MedPAC Again Calls for $2B in SNF Cuts, But Also Urges Caution Amid PDPM Shift

The Medicare Payment Advisory Commission (MedPAC) on Friday again called for up to $2 billion in cuts to skilled nursing reimbursements under Medicare — but with a caveat that the new payment model could cause significant changes for operators moving forward.

The nation’s more than 15,000 skilled nursing facilities should not receive a scheduled 2.6% Medicare market basket update in fiscal 2020, MedPAC wrote in its twice-annual report to Congress, citing a variety of positive benchmarks for the industry.

The average Medicare margin for SNFs came in at 11.2% in 2017, according to the non-partisan agency, while investors’ appetite for properties remains unabated in the face of macro-level changes to reimbursements and consumer preferences.


“Access to capital was adequate in 2018 and is expected to remain so in 2019,” MedPAC officials wrote in the report. “Lending wariness reflects broad changes in post-acute care, not the adequacy of Medicare’s payments. Medicare is regarded as a preferred payer of SNF services.”

MedPAC had already approved this recommendation back in January, along with a suggestion that the Centers for Medicare & Medicaid Services (CMS) update its case-mix weights under the new Patient-Driven Payment Model (PDPM) annually to prevent over-provision of certain services. Together, the changes would slash $750 million to $2 billion in Medicare funding to SNFs in fiscal 2020 alone, for a total of $5 billion to $10 billion over the coming five-year period.

But the Friday release comes with a twist: an acknowledgement that the coming Patient-Driven Payment Model could change the overall outlook for Medicare reimbursements to skilled nursing facilities.


“Given the impending changes, the Commission will proceed cautiously in recommending reductions to payments,” MedPAC wrote in affirming its call for the cuts. “A zero update would begin to align payments with cost while exerting pressure on providers to keep their cost growth low.”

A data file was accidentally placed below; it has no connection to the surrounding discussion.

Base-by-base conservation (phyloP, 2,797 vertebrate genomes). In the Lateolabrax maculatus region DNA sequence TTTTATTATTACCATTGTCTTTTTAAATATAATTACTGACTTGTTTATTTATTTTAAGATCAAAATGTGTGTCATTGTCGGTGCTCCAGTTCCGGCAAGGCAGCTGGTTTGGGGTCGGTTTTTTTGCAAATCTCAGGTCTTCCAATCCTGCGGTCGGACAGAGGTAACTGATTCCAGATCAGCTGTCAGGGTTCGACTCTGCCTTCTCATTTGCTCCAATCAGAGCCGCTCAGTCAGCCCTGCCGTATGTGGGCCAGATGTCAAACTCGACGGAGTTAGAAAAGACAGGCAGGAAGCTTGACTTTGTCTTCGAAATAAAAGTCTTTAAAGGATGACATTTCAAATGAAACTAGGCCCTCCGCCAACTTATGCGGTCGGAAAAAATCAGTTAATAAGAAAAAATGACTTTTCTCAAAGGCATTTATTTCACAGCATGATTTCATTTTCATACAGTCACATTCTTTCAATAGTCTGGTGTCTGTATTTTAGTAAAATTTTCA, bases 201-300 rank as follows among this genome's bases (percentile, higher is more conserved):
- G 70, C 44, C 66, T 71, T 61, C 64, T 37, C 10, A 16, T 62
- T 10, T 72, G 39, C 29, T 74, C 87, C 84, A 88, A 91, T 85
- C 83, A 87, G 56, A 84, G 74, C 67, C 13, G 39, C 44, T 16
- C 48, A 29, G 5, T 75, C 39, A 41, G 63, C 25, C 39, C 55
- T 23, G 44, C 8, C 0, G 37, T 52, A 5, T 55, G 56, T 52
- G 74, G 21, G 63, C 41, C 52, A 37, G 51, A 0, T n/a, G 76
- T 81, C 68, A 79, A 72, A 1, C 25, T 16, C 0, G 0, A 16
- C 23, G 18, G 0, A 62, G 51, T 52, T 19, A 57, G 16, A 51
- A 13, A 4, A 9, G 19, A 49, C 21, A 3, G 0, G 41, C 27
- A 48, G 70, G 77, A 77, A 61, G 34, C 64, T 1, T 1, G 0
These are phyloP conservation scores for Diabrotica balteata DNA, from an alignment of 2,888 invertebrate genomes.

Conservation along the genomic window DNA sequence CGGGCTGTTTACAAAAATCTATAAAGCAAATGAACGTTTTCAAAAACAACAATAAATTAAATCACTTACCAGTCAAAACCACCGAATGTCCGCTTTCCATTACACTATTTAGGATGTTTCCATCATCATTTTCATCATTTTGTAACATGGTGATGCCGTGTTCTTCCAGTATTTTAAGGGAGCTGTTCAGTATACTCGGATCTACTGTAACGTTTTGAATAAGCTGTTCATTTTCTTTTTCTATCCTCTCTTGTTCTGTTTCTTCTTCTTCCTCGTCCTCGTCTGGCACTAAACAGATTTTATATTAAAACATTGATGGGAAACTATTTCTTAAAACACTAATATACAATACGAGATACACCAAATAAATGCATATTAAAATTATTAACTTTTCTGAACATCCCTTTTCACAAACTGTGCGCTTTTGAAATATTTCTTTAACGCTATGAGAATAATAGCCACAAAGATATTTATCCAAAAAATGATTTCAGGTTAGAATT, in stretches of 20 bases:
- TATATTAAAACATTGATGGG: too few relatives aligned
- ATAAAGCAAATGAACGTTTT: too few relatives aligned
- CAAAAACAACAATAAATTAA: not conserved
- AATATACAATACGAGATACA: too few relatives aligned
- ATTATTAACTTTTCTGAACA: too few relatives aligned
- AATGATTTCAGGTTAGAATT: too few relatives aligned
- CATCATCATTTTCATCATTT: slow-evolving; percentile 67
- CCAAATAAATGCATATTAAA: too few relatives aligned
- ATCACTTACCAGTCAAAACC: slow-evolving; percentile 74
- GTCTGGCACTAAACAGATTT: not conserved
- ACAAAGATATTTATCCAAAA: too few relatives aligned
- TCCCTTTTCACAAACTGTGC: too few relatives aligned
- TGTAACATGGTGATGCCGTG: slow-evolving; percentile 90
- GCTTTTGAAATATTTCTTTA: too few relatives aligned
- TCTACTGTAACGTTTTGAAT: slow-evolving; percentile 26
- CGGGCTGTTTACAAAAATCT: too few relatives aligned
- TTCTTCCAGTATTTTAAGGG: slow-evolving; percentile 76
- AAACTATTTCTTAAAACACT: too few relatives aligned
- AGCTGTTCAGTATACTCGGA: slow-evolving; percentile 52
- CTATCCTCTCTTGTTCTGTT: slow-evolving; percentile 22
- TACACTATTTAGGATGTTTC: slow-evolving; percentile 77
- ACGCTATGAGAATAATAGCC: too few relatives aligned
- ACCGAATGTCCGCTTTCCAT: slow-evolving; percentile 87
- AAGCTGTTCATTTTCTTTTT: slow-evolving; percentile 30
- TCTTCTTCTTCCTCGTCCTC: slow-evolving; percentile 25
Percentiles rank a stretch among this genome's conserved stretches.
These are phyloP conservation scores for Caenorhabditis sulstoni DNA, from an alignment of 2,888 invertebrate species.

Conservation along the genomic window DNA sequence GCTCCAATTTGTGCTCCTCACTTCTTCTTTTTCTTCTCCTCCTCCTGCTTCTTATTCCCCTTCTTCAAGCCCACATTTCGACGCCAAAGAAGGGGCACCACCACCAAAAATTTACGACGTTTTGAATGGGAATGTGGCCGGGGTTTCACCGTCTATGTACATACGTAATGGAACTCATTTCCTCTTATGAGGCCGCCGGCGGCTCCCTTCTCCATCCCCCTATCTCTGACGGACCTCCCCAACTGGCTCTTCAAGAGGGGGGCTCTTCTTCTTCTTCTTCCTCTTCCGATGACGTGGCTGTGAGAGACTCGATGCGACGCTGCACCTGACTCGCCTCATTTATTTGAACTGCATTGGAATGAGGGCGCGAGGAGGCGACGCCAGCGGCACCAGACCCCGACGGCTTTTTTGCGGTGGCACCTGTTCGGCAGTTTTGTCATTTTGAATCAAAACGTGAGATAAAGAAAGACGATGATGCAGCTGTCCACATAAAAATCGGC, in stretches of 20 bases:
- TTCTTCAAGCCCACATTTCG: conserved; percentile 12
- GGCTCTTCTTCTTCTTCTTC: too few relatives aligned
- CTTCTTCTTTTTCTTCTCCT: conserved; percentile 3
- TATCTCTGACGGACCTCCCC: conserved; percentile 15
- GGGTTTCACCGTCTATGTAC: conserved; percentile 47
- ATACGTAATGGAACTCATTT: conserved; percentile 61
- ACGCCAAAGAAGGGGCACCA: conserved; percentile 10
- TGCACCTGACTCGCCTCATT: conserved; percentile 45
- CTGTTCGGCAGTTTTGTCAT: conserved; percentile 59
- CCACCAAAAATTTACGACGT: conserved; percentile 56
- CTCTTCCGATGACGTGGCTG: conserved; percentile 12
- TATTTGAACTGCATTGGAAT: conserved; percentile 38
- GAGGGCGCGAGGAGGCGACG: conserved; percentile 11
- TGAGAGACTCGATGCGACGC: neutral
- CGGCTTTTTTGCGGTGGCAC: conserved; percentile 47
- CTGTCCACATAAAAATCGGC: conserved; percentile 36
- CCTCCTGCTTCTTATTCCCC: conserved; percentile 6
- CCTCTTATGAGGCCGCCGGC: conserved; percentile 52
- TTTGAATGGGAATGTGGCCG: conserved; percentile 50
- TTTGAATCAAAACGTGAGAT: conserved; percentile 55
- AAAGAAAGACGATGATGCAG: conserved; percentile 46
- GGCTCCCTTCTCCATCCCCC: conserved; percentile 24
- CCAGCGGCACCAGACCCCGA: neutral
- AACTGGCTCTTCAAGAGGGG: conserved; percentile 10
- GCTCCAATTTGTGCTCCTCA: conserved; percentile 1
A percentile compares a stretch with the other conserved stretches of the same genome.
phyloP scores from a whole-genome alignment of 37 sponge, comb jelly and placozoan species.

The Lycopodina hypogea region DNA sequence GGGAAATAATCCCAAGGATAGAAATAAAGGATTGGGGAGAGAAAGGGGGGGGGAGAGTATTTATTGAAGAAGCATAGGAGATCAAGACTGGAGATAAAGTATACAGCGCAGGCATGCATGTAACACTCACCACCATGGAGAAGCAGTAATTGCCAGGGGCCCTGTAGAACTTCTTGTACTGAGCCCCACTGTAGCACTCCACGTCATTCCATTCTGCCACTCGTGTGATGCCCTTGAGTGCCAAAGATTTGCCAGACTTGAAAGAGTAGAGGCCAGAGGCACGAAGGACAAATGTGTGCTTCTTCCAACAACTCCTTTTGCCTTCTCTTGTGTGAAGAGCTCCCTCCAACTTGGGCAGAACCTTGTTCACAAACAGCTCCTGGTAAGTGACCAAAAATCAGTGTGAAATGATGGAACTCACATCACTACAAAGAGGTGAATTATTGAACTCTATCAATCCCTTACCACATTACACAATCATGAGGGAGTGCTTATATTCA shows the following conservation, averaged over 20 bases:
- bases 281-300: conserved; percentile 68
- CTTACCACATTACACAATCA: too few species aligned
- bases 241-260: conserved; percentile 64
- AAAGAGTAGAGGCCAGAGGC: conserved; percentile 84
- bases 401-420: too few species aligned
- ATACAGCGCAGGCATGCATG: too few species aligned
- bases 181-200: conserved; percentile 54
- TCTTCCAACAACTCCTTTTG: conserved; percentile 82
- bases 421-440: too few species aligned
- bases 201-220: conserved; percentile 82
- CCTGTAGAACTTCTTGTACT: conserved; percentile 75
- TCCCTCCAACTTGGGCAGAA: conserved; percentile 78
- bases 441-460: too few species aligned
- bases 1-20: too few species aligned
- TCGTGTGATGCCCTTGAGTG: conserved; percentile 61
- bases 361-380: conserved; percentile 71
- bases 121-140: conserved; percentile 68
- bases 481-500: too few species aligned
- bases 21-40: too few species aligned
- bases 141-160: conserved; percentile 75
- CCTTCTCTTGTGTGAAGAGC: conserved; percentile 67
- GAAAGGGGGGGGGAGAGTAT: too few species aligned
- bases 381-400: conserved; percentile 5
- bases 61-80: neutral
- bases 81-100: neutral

The conclusion should come as nothing new for many players in the nursing home space, especially during the Ides of March: MedPAC has frequently used its required reports to Congress to call for cuts, issuing the same recommendation on the exact same date, March 15, in 2018. The group also criticized CMS last June for waiting until fiscal 2020 to roll out PDPM, citing its similarity with the now-scrapped RCS-I system for which the industry had already begun preparing.

Congress is under no obligation to follow MedPAC’s suggestions, and lawmakers frequently ignore them; providers received that market basket increase in fiscal 2019 as scheduled, for instance.

In addition, even while criticizing the current rates, MedPAC acknowledged that Medicare margins vary wildly across individual providers: For-profits average a 13.7% margin against just 1.7% for non-profits, while the gulf between small and large SNFs ranges from -0.3% to 12.6%, respectively.

In MedPAC’s estimation, these inconsistent incentives and margin outcomes stems directly from overpayment.

“The persistently high Medicare margins and their wide variations indicate that the PPS needs to be revised and rebased so that payments more closely match patient characteristics, not the services provided to them,” MedPAC wrote.

But MedPAC also noted that Medicare is just one part of the average SNF’s reimbursement picture, with Medicaid typically forming the backbone along with managed care payers — and the numbers are far less favorable to the industry among this group. In 2017, the median total margin for nursing homes sat at 0.6%, with a range of -5.3% to 5.5% between the 25th and 75th percentiles.

When taking Medicare out of the equation entirely, SNFs had an average margin of -2.4% when working with all other payers.

“Beneficiaries receiving skilled nursing services are increasingly enrolled in alternative payment models (including bundled payments and ACOs) and MA plans, which typically seek to shorten stays or avoid this setting entirely,” MedPAC wrote in acknowledging declining overall margins.

The advisory group isn’t alone in observing this trend: Multiple third-party advisory firms have found nursing home margins hovering around zero in recent years, from CliftonLarsonAllen’s estimate of 0% to Marcum LLP’s determination that the average building loses four cents per day on every resident.

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